PAKISTAN and the European Union’s relations established in 1962. The first cooperation which was initiated between the EU and Pakistan was in 1976. It was followed by a formal Commercial Cooperation Agreement in 1986. However, the 2004 Cooperation Agreement paved the way for closer relations. Since the start of this cooperation, the Commission has committed more than €500 million to various projects and programs in Pakistan. Currently, there are 48 bilateral and multilateral treaties between the EU and Pakistan, of which 47 have entered into force.
There are also over 86 projects currently in progress, covering a wide range of sectors. The relationship is moving from what has traditionally been a more trade oriented relationship to a political and strategic one. Pakistan-EU bilateral trade relations are governed by the Cooperation Agreement from 2004. Enhancing bilateral trade and investment is also part of the EU-Pakistan 5-year Engagement Plan from 2012. Pakistan is a major beneficiary of the trading opportunities offered by the EU Generalised Scheme of Preferences (GSP). From 1 January 2014 Pakistan benefits from generous tariff preferences under the GSP+ arrangement aiming to support sustainable development and good governance. In order to maintain GSP+ Pakistan has to keep ratification and effectively implement 27 core international conventions on human and labour right, environmental protection and good governance.
Pakistan has also developed strategic relationship with major EU States such as UK and France. UK is cooperating with Pakistan’s police force on counter-terrorism including operational cooperation and capacity building. Likewise, Pakistan and France are cooperating in the field of defence and our Navy and Air Force have been the beneficiaries of the French defence equipment. The institutional structure of EU limits enhanced political and strategic relations with non-EU member states but EU can play a role within its institutional structure and can initiate cooperation in several other areas to further expand existing trade relations. It can add more content aimed at improving health facilities and education in Pakistan and can also enhance investment in infrastructure development for sustained economic growth.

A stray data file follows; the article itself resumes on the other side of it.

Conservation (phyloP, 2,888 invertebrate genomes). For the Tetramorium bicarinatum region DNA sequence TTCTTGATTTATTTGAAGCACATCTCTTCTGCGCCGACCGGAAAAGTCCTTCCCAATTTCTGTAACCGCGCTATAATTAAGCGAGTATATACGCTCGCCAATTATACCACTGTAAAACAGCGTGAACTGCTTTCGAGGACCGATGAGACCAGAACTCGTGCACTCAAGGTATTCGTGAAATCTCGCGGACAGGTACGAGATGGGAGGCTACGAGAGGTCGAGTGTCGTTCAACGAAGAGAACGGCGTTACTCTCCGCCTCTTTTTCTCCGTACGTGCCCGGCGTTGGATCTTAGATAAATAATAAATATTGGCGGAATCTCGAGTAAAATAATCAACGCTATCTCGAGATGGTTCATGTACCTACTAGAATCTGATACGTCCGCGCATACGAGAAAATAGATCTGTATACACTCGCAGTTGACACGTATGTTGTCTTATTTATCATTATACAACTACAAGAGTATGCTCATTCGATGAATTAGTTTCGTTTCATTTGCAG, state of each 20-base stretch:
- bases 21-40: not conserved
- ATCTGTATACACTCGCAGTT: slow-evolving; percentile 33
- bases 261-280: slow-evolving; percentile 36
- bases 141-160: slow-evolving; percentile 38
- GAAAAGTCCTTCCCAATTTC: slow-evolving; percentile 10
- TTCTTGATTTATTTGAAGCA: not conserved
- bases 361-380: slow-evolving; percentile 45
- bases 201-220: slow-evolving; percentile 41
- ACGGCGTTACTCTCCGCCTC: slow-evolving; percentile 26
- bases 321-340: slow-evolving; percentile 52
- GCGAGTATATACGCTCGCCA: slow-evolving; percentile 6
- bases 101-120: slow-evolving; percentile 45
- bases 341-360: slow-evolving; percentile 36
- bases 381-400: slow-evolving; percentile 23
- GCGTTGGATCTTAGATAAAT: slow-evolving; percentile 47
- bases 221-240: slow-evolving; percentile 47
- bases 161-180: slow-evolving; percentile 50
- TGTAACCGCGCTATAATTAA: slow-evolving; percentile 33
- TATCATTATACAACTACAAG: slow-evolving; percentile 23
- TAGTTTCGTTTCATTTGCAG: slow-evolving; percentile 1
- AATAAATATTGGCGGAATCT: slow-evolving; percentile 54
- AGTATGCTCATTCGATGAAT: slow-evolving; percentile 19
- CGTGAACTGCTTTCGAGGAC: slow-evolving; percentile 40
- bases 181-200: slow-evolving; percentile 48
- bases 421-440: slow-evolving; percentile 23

The EU-Pakistan Cooperation Agreement entered into force in 2004 by reinforcing political dialogue and Joint Commissions that meet on a regular basis. European Union is not only the economic power house of the world it excels in globalgovernance and human rights. EU- Pakistan relations are multi-layered. It is Pakistan’s largest trading partner and has always provided Pakistan with humanitarian assistance at the time of natural calamities. Like any traditional relationship, this association also needs tobe further bolstered in wake of global pressure. On one side Pakistan should focus on its commitments towards rule of law, transparency, encourage participation, accountability and sustainability. Pakistan should also focus on meeting the requirements relating to labour laws and environmental conventions. The business community of Pakistan needs to explore the European market and exploit it to its maximum potential. Keeping in view the volume of tradebetween India and EU, Pakistan still lags behind greatly as its exports have captured only 0.33% of EU markets. Also, there are issues of illegal immigrations to Europe; Pakistan and EU should work out an institutionalized solution to the problem. This will help in mitigating adverse effects of anti-immigration policies of some European countries.